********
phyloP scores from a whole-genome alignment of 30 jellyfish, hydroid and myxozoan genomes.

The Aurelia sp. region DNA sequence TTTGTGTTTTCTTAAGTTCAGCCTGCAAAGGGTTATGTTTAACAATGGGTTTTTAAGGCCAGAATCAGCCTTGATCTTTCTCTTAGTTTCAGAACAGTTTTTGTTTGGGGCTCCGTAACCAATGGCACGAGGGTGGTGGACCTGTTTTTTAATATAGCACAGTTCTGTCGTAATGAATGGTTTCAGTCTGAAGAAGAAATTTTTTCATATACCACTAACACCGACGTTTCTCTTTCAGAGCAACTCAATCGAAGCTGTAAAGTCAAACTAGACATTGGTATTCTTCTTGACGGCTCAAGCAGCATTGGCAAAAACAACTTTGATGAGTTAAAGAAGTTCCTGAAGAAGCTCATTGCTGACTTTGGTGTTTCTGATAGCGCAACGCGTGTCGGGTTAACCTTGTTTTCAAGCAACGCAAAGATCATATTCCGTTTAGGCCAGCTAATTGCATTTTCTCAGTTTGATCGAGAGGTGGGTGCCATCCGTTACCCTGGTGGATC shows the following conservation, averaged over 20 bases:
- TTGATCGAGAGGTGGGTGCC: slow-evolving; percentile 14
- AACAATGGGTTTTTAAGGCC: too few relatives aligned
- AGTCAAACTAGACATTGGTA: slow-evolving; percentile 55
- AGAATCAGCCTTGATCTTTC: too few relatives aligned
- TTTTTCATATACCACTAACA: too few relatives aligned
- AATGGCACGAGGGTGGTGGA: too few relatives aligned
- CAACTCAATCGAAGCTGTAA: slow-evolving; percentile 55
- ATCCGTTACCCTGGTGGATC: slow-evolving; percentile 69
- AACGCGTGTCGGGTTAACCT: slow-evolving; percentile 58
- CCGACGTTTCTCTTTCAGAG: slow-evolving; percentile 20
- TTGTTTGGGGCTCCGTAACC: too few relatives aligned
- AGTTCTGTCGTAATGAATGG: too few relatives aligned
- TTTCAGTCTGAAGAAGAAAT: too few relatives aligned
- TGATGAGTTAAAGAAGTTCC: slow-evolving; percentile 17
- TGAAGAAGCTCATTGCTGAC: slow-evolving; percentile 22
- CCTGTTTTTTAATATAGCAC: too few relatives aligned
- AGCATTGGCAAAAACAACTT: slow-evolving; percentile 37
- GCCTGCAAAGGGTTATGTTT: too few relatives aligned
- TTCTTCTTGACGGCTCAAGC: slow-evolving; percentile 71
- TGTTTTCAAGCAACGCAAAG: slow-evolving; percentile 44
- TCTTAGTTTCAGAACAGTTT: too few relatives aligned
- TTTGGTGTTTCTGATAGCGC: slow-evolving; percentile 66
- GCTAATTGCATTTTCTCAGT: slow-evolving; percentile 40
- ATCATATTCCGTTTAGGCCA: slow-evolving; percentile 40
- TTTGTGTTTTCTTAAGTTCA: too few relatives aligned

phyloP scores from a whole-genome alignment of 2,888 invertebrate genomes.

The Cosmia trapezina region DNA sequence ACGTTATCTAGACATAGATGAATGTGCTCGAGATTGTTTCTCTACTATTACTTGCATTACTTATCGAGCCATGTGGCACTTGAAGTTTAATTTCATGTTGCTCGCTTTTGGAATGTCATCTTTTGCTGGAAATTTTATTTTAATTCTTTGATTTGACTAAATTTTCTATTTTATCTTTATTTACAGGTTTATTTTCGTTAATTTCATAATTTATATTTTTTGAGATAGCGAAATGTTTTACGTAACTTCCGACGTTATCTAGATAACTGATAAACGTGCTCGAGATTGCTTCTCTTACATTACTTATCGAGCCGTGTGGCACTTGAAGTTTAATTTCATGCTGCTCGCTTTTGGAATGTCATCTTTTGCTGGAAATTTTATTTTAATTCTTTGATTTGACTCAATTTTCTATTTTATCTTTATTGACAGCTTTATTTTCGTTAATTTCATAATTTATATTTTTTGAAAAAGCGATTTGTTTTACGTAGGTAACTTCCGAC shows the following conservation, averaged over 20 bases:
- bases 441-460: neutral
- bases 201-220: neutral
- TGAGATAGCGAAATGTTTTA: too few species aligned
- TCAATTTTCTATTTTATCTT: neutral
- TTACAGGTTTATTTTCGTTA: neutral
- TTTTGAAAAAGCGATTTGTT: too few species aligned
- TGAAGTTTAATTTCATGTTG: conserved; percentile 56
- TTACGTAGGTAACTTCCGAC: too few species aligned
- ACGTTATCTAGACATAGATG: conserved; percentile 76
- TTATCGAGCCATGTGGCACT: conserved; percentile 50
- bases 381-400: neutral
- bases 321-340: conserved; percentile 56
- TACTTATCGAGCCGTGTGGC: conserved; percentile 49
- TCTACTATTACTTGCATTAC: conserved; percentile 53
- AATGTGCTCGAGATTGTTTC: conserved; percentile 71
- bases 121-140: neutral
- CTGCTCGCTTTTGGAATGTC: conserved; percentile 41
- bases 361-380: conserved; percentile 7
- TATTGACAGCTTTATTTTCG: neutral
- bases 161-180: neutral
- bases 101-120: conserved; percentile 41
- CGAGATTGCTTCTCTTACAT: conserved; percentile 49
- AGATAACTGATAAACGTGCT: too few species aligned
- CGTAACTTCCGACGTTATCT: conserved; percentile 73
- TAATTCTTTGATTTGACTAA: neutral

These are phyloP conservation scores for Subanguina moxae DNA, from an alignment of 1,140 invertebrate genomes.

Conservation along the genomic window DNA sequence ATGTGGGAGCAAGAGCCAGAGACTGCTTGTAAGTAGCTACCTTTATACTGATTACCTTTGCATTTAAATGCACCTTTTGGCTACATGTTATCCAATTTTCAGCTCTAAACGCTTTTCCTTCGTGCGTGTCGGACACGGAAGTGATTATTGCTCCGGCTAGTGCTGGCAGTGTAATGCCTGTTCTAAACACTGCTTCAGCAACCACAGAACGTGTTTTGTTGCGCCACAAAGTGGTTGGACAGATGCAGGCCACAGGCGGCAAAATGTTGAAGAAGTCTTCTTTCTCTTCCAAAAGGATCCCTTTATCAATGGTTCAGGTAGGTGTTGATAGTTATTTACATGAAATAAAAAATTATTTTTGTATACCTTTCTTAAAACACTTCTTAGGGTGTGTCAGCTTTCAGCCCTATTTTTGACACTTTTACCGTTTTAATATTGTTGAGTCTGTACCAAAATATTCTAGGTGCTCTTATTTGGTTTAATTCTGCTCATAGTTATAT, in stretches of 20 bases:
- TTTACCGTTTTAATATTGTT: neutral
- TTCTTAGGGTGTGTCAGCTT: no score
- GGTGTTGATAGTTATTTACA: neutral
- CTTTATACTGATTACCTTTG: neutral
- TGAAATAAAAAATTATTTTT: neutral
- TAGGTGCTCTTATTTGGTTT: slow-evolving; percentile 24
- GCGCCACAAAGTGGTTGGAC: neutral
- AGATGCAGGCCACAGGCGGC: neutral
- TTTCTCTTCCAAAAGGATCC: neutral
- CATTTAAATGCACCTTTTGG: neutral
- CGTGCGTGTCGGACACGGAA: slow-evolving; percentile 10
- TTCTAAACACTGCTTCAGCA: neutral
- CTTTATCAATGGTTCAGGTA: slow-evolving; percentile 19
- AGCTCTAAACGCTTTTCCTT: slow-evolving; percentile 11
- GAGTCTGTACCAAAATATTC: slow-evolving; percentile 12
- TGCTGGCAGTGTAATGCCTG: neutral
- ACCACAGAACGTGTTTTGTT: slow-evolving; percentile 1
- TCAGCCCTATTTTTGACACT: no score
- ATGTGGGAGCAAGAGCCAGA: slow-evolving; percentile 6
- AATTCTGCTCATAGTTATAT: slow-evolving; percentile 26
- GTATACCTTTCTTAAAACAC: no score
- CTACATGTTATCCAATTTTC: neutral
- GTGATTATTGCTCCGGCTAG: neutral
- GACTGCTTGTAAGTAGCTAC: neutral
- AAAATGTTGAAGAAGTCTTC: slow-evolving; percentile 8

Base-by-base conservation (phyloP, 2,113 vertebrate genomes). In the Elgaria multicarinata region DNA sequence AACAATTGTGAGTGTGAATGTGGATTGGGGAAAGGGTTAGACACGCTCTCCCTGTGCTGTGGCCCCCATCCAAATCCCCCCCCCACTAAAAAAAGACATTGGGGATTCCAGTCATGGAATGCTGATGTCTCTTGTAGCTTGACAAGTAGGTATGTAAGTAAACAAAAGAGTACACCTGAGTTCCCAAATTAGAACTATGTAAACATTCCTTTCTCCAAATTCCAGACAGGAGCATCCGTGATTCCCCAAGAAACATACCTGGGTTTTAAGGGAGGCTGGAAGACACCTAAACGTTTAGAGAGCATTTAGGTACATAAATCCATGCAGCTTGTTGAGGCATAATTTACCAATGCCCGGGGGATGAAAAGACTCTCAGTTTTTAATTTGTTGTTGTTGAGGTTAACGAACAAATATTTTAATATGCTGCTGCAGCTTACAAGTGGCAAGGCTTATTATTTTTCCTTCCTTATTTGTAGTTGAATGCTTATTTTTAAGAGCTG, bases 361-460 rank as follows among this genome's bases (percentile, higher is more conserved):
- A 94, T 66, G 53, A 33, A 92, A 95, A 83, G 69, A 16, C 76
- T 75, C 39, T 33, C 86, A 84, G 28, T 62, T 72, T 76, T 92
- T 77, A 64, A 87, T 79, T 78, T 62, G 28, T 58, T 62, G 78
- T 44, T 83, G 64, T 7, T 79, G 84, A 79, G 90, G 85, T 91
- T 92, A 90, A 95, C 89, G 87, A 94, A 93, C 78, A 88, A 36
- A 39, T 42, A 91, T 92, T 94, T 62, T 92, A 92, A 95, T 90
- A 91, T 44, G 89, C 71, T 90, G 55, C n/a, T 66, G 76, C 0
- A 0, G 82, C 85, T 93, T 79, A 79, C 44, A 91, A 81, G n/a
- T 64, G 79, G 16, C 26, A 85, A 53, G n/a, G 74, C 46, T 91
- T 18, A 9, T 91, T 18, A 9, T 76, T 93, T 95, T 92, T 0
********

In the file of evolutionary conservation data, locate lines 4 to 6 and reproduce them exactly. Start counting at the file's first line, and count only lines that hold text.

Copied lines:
- AACAATGGGTTTTTAAGGCC: too few relatives aligned
- AGTCAAACTAGACATTGGTA: slow-evolving; percentile 55
- AGAATCAGCCTTGATCTTTC: too few relatives aligned